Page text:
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I have an ubuntu system and I have a script that runs regularly. I need to limit the maximum amount of memory that this script can use. AFAIK ulimit is the command to do this, however I can't get it to work.

For example I have the following script:

#! /bin/bash

ulimit -m 1024

X="x"
seq 100 | while read LINE ; do
    X="$X$X"
done

This should make $X grow in size, and this example is just the kind of thing I want to limit. However the ulimit call doesn't seem to work. I can run the script OK, and it doesn't die, and top shows me that the script gets lots of memory. What am I doing wrong? How can I force this script to never user more than a certain amount of memory?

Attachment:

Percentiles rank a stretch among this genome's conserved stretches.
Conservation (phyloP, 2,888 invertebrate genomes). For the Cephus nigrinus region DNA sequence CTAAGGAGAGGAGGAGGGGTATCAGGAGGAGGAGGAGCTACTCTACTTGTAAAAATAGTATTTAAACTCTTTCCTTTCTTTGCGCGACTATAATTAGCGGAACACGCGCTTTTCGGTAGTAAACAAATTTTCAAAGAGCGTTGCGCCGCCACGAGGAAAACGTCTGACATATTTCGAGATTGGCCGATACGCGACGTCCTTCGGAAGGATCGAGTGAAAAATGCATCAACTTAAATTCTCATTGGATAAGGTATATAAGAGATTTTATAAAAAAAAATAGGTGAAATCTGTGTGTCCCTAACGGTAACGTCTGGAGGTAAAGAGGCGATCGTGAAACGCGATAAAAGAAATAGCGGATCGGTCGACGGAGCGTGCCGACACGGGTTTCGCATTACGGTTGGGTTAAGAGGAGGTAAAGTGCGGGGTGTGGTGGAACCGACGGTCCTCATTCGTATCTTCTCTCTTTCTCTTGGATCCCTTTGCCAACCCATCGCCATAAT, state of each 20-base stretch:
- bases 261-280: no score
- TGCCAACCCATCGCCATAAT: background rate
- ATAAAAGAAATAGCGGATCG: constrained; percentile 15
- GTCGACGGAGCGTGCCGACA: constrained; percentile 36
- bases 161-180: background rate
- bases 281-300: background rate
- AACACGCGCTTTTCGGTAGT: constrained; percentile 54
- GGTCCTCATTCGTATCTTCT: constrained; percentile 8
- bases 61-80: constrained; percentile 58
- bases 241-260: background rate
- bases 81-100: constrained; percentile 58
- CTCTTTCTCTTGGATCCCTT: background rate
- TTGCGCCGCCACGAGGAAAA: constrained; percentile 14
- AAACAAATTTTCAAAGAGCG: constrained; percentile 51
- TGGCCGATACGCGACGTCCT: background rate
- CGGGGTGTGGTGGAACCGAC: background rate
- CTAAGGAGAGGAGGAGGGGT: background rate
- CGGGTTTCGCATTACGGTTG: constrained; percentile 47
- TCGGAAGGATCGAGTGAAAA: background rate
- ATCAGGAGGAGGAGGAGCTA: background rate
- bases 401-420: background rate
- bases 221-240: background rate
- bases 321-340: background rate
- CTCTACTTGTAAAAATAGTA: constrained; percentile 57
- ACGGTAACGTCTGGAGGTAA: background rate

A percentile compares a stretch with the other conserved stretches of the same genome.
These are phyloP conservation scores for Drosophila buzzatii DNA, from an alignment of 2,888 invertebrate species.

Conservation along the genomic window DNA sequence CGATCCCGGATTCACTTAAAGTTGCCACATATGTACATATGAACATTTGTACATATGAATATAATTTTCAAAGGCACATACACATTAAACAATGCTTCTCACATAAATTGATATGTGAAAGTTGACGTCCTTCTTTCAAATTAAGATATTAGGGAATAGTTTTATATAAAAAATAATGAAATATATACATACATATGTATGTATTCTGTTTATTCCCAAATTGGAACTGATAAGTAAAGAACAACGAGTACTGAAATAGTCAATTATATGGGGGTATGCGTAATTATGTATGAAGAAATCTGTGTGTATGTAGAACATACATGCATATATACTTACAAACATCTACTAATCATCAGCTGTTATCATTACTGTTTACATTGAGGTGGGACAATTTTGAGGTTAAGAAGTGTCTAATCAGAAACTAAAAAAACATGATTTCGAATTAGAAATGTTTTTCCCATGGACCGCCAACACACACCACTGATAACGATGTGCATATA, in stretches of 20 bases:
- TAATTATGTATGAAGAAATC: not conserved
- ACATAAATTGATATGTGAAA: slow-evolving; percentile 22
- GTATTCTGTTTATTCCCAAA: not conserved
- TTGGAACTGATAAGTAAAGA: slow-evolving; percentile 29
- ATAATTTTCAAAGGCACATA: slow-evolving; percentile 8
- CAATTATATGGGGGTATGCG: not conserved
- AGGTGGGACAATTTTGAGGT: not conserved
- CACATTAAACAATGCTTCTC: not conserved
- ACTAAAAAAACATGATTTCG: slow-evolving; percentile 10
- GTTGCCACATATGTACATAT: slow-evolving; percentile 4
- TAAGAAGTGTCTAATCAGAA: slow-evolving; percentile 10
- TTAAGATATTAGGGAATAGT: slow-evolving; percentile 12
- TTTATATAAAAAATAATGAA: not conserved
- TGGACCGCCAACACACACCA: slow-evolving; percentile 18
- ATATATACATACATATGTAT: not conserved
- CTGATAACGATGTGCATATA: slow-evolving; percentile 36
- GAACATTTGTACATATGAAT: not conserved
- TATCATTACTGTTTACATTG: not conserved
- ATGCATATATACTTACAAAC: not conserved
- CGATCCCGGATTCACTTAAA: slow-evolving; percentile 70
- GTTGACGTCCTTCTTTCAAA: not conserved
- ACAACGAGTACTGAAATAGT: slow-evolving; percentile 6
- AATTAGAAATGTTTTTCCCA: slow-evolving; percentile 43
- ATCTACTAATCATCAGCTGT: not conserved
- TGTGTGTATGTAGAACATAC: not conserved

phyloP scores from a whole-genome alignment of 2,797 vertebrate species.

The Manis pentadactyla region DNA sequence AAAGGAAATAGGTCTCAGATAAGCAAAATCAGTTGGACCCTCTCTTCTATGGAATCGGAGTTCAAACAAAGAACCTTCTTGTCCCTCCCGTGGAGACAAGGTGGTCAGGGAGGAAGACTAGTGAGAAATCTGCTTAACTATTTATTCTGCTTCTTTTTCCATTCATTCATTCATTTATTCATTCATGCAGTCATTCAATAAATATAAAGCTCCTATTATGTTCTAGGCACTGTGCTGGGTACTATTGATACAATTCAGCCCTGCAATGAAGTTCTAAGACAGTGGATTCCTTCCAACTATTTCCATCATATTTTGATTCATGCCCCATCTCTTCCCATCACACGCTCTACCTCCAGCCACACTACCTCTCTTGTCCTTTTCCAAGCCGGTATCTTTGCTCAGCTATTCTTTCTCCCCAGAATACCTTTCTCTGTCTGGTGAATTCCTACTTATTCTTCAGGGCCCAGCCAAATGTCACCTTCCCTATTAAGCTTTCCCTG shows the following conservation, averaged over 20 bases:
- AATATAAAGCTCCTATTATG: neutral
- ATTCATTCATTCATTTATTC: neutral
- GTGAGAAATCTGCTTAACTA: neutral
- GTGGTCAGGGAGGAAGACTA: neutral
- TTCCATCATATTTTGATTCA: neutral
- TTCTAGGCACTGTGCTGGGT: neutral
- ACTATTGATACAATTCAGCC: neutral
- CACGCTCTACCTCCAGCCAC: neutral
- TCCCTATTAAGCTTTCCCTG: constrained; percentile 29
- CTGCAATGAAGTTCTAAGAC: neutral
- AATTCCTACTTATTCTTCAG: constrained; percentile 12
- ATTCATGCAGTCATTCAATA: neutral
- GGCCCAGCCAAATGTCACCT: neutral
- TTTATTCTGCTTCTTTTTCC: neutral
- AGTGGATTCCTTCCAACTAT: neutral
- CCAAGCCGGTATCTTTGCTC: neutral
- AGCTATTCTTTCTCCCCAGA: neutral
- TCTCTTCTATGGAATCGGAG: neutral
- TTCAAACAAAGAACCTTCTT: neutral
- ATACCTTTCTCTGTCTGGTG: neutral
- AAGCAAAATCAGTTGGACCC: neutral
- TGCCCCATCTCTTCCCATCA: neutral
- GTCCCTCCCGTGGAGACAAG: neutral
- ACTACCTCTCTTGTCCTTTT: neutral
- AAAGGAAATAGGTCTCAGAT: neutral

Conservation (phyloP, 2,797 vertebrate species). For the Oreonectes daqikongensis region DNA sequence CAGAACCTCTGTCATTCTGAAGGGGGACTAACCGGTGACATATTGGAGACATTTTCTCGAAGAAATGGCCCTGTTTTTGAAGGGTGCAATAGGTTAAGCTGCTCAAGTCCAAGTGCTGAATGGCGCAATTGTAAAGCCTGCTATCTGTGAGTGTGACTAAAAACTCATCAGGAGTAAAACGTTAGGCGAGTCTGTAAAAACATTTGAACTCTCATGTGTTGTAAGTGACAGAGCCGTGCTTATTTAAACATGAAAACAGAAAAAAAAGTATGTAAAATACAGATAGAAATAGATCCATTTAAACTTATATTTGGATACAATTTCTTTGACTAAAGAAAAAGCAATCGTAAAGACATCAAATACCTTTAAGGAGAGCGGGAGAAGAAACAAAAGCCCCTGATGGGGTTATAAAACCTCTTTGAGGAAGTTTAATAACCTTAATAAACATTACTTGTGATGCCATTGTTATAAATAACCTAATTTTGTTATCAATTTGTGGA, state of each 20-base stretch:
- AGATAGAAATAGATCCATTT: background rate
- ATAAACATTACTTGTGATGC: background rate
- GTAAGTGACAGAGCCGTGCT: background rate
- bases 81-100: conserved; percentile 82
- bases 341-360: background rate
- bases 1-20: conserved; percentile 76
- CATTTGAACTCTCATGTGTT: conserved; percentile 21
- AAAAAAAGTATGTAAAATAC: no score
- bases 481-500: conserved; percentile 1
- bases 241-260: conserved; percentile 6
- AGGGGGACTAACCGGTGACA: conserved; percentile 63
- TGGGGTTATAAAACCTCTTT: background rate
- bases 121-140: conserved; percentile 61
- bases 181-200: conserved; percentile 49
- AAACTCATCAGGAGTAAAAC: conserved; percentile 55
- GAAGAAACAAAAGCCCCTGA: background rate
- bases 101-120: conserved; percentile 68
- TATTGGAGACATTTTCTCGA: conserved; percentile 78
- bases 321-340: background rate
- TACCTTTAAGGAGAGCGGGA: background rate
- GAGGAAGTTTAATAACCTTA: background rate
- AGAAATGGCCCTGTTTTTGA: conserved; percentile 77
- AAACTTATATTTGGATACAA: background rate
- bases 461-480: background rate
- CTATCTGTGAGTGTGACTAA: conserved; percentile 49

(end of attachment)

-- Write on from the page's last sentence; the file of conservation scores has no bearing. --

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2 Answers 2

up vote 4 down vote accepted

I was able to get the script to error out with the -v option:

#!/bin/bash

ulimit -v 100000
for i in {1..10000000}
do
    x="x"$x
done

The Bash man page says:

-m            The  maximum resident set size (many systems do not honor
              this limit)
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Try to limit virtual memory:

ulimit -v 1024 
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